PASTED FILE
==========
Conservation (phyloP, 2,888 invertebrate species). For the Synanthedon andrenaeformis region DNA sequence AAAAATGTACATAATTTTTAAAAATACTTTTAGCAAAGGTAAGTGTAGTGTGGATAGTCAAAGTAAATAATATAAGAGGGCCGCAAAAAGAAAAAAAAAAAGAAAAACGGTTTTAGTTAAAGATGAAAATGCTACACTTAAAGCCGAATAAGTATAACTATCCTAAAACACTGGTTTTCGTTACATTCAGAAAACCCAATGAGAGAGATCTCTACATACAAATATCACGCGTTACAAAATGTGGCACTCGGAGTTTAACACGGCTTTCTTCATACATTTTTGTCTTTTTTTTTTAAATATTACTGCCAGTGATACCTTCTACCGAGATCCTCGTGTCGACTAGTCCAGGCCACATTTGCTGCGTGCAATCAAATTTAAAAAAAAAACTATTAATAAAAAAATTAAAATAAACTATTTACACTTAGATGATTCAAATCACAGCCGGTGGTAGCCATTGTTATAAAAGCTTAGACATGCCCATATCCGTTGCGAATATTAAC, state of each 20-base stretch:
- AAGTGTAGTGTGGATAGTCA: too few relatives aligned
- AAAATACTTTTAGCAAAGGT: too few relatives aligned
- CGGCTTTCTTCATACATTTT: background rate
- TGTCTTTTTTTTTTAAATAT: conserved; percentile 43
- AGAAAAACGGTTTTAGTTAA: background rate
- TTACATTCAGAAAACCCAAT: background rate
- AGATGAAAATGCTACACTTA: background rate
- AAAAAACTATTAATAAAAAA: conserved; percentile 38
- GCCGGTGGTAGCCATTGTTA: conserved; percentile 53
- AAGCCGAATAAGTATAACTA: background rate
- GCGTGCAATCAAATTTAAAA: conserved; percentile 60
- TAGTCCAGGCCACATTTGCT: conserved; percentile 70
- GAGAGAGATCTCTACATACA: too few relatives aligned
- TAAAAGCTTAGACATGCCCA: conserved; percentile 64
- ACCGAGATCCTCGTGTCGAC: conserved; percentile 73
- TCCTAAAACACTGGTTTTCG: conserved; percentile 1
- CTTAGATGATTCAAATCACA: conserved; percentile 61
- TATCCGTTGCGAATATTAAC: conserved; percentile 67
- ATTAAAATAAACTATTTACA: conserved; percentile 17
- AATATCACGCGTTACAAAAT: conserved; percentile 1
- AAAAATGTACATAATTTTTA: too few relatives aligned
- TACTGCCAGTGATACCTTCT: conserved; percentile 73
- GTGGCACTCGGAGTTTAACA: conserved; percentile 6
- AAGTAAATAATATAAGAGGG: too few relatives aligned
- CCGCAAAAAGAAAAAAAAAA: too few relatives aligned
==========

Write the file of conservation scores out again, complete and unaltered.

Conservation (phyloP, 2,888 invertebrate species). For the Synanthedon andrenaeformis region DNA sequence AAAAATGTACATAATTTTTAAAAATACTTTTAGCAAAGGTAAGTGTAGTGTGGATAGTCAAAGTAAATAATATAAGAGGGCCGCAAAAAGAAAAAAAAAAAGAAAAACGGTTTTAGTTAAAGATGAAAATGCTACACTTAAAGCCGAATAAGTATAACTATCCTAAAACACTGGTTTTCGTTACATTCAGAAAACCCAATGAGAGAGATCTCTACATACAAATATCACGCGTTACAAAATGTGGCACTCGGAGTTTAACACGGCTTTCTTCATACATTTTTGTCTTTTTTTTTTAAATATTACTGCCAGTGATACCTTCTACCGAGATCCTCGTGTCGACTAGTCCAGGCCACATTTGCTGCGTGCAATCAAATTTAAAAAAAAAACTATTAATAAAAAAATTAAAATAAACTATTTACACTTAGATGATTCAAATCACAGCCGGTGGTAGCCATTGTTATAAAAGCTTAGACATGCCCATATCCGTTGCGAATATTAAC, state of each 20-base stretch:
- AAGTGTAGTGTGGATAGTCA: too few relatives aligned
- AAAATACTTTTAGCAAAGGT: too few relatives aligned
- CGGCTTTCTTCATACATTTT: background rate
- TGTCTTTTTTTTTTAAATAT: conserved; percentile 43
- AGAAAAACGGTTTTAGTTAA: background rate
- TTACATTCAGAAAACCCAAT: background rate
- AGATGAAAATGCTACACTTA: background rate
- AAAAAACTATTAATAAAAAA: conserved; percentile 38
- GCCGGTGGTAGCCATTGTTA: conserved; percentile 53
- AAGCCGAATAAGTATAACTA: background rate
- GCGTGCAATCAAATTTAAAA: conserved; percentile 60
- TAGTCCAGGCCACATTTGCT: conserved; percentile 70
- GAGAGAGATCTCTACATACA: too few relatives aligned
- TAAAAGCTTAGACATGCCCA: conserved; percentile 64
- ACCGAGATCCTCGTGTCGAC: conserved; percentile 73
- TCCTAAAACACTGGTTTTCG: conserved; percentile 1
- CTTAGATGATTCAAATCACA: conserved; percentile 61
- TATCCGTTGCGAATATTAAC: conserved; percentile 67
- ATTAAAATAAACTATTTACA: conserved; percentile 17
- AATATCACGCGTTACAAAAT: conserved; percentile 1
- AAAAATGTACATAATTTTTA: too few relatives aligned
- TACTGCCAGTGATACCTTCT: conserved; percentile 73
- GTGGCACTCGGAGTTTAACA: conserved; percentile 6
- AAGTAAATAATATAAGAGGG: too few relatives aligned
- CCGCAAAAAGAAAAAAAAAA: too few relatives aligned